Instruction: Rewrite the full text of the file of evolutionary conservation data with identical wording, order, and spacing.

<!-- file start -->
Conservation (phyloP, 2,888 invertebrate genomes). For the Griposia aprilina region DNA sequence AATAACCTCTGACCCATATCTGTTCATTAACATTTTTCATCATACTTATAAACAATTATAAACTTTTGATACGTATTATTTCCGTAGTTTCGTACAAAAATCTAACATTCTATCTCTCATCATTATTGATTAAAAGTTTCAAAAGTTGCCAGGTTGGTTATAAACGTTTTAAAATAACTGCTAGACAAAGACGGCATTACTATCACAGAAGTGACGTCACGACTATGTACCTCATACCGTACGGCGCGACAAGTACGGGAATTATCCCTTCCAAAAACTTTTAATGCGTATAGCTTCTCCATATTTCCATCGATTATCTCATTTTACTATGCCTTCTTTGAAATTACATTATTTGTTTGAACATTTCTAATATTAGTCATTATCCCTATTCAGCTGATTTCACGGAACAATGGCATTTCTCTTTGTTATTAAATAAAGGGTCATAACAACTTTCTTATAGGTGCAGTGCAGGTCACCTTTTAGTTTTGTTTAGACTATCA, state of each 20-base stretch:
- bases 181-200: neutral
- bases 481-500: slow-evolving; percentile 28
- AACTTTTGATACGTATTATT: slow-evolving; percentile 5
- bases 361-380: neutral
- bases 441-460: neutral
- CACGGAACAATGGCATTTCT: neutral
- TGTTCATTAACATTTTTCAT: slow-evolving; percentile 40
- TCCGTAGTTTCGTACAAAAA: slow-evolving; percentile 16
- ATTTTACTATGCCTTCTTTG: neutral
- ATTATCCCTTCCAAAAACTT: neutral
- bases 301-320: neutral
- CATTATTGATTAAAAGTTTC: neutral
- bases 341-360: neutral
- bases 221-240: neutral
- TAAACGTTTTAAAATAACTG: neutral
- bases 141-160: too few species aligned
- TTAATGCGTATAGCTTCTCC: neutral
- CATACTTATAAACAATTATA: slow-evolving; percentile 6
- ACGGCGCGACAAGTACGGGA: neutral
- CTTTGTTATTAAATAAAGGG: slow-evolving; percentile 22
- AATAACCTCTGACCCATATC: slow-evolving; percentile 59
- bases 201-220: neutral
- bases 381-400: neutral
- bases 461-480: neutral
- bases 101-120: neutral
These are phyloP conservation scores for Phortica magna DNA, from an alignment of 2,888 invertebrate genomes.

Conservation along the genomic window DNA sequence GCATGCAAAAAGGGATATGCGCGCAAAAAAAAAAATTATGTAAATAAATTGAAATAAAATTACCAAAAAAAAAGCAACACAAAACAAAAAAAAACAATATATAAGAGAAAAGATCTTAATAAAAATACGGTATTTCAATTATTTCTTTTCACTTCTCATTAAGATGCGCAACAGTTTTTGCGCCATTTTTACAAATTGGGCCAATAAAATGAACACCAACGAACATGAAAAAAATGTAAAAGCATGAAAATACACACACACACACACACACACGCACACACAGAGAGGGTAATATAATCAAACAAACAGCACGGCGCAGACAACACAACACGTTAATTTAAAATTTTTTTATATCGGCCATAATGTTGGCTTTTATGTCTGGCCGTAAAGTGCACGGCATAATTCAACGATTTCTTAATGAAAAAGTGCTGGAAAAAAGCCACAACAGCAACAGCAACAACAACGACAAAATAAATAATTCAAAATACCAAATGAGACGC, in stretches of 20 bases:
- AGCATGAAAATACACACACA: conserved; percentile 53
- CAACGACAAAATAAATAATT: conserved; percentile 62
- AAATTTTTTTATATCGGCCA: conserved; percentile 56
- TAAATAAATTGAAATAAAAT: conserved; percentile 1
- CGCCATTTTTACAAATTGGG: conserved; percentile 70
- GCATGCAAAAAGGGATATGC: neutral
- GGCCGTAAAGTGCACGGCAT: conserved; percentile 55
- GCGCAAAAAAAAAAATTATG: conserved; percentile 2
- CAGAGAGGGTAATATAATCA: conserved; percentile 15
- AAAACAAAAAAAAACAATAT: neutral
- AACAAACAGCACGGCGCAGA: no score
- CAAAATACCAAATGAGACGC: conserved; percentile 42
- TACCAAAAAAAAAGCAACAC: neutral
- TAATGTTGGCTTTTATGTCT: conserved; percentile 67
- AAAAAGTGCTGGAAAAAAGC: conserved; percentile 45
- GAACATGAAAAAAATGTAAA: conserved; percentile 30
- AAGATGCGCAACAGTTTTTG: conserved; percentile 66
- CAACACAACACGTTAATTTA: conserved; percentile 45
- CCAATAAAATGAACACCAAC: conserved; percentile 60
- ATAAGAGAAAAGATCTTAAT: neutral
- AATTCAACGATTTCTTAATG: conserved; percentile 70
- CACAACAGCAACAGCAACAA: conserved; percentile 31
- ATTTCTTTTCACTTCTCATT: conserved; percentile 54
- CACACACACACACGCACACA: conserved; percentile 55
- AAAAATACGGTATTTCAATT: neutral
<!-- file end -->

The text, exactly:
Conservation (phyloP, 2,888 invertebrate genomes). For the Griposia aprilina region DNA sequence AATAACCTCTGACCCATATCTGTTCATTAACATTTTTCATCATACTTATAAACAATTATAAACTTTTGATACGTATTATTTCCGTAGTTTCGTACAAAAATCTAACATTCTATCTCTCATCATTATTGATTAAAAGTTTCAAAAGTTGCCAGGTTGGTTATAAACGTTTTAAAATAACTGCTAGACAAAGACGGCATTACTATCACAGAAGTGACGTCACGACTATGTACCTCATACCGTACGGCGCGACAAGTACGGGAATTATCCCTTCCAAAAACTTTTAATGCGTATAGCTTCTCCATATTTCCATCGATTATCTCATTTTACTATGCCTTCTTTGAAATTACATTATTTGTTTGAACATTTCTAATATTAGTCATTATCCCTATTCAGCTGATTTCACGGAACAATGGCATTTCTCTTTGTTATTAAATAAAGGGTCATAACAACTTTCTTATAGGTGCAGTGCAGGTCACCTTTTAGTTTTGTTTAGACTATCA, state of each 20-base stretch:
- bases 181-200: neutral
- bases 481-500: slow-evolving; percentile 28
- AACTTTTGATACGTATTATT: slow-evolving; percentile 5
- bases 361-380: neutral
- bases 441-460: neutral
- CACGGAACAATGGCATTTCT: neutral
- TGTTCATTAACATTTTTCAT: slow-evolving; percentile 40
- TCCGTAGTTTCGTACAAAAA: slow-evolving; percentile 16
- ATTTTACTATGCCTTCTTTG: neutral
- ATTATCCCTTCCAAAAACTT: neutral
- bases 301-320: neutral
- CATTATTGATTAAAAGTTTC: neutral
- bases 341-360: neutral
- bases 221-240: neutral
- TAAACGTTTTAAAATAACTG: neutral
- bases 141-160: too few species aligned
- TTAATGCGTATAGCTTCTCC: neutral
- CATACTTATAAACAATTATA: slow-evolving; percentile 6
- ACGGCGCGACAAGTACGGGA: neutral
- CTTTGTTATTAAATAAAGGG: slow-evolving; percentile 22
- AATAACCTCTGACCCATATC: slow-evolving; percentile 59
- bases 201-220: neutral
- bases 381-400: neutral
- bases 461-480: neutral
- bases 101-120: neutral
These are phyloP conservation scores for Phortica magna DNA, from an alignment of 2,888 invertebrate genomes.

Conservation along the genomic window DNA sequence GCATGCAAAAAGGGATATGCGCGCAAAAAAAAAAATTATGTAAATAAATTGAAATAAAATTACCAAAAAAAAAGCAACACAAAACAAAAAAAAACAATATATAAGAGAAAAGATCTTAATAAAAATACGGTATTTCAATTATTTCTTTTCACTTCTCATTAAGATGCGCAACAGTTTTTGCGCCATTTTTACAAATTGGGCCAATAAAATGAACACCAACGAACATGAAAAAAATGTAAAAGCATGAAAATACACACACACACACACACACACGCACACACAGAGAGGGTAATATAATCAAACAAACAGCACGGCGCAGACAACACAACACGTTAATTTAAAATTTTTTTATATCGGCCATAATGTTGGCTTTTATGTCTGGCCGTAAAGTGCACGGCATAATTCAACGATTTCTTAATGAAAAAGTGCTGGAAAAAAGCCACAACAGCAACAGCAACAACAACGACAAAATAAATAATTCAAAATACCAAATGAGACGC, in stretches of 20 bases:
- AGCATGAAAATACACACACA: conserved; percentile 53
- CAACGACAAAATAAATAATT: conserved; percentile 62
- AAATTTTTTTATATCGGCCA: conserved; percentile 56
- TAAATAAATTGAAATAAAAT: conserved; percentile 1
- CGCCATTTTTACAAATTGGG: conserved; percentile 70
- GCATGCAAAAAGGGATATGC: neutral
- GGCCGTAAAGTGCACGGCAT: conserved; percentile 55
- GCGCAAAAAAAAAAATTATG: conserved; percentile 2
- CAGAGAGGGTAATATAATCA: conserved; percentile 15
- AAAACAAAAAAAAACAATAT: neutral
- AACAAACAGCACGGCGCAGA: no score
- CAAAATACCAAATGAGACGC: conserved; percentile 42
- TACCAAAAAAAAAGCAACAC: neutral
- TAATGTTGGCTTTTATGTCT: conserved; percentile 67
- AAAAAGTGCTGGAAAAAAGC: conserved; percentile 45
- GAACATGAAAAAAATGTAAA: conserved; percentile 30
- AAGATGCGCAACAGTTTTTG: conserved; percentile 66
- CAACACAACACGTTAATTTA: conserved; percentile 45
- CCAATAAAATGAACACCAAC: conserved; percentile 60
- ATAAGAGAAAAGATCTTAAT: neutral
- AATTCAACGATTTCTTAATG: conserved; percentile 70
- CACAACAGCAACAGCAACAA: conserved; percentile 31
- ATTTCTTTTCACTTCTCATT: conserved; percentile 54
- CACACACACACACGCACACA: conserved; percentile 55
- AAAAATACGGTATTTCAATT: neutral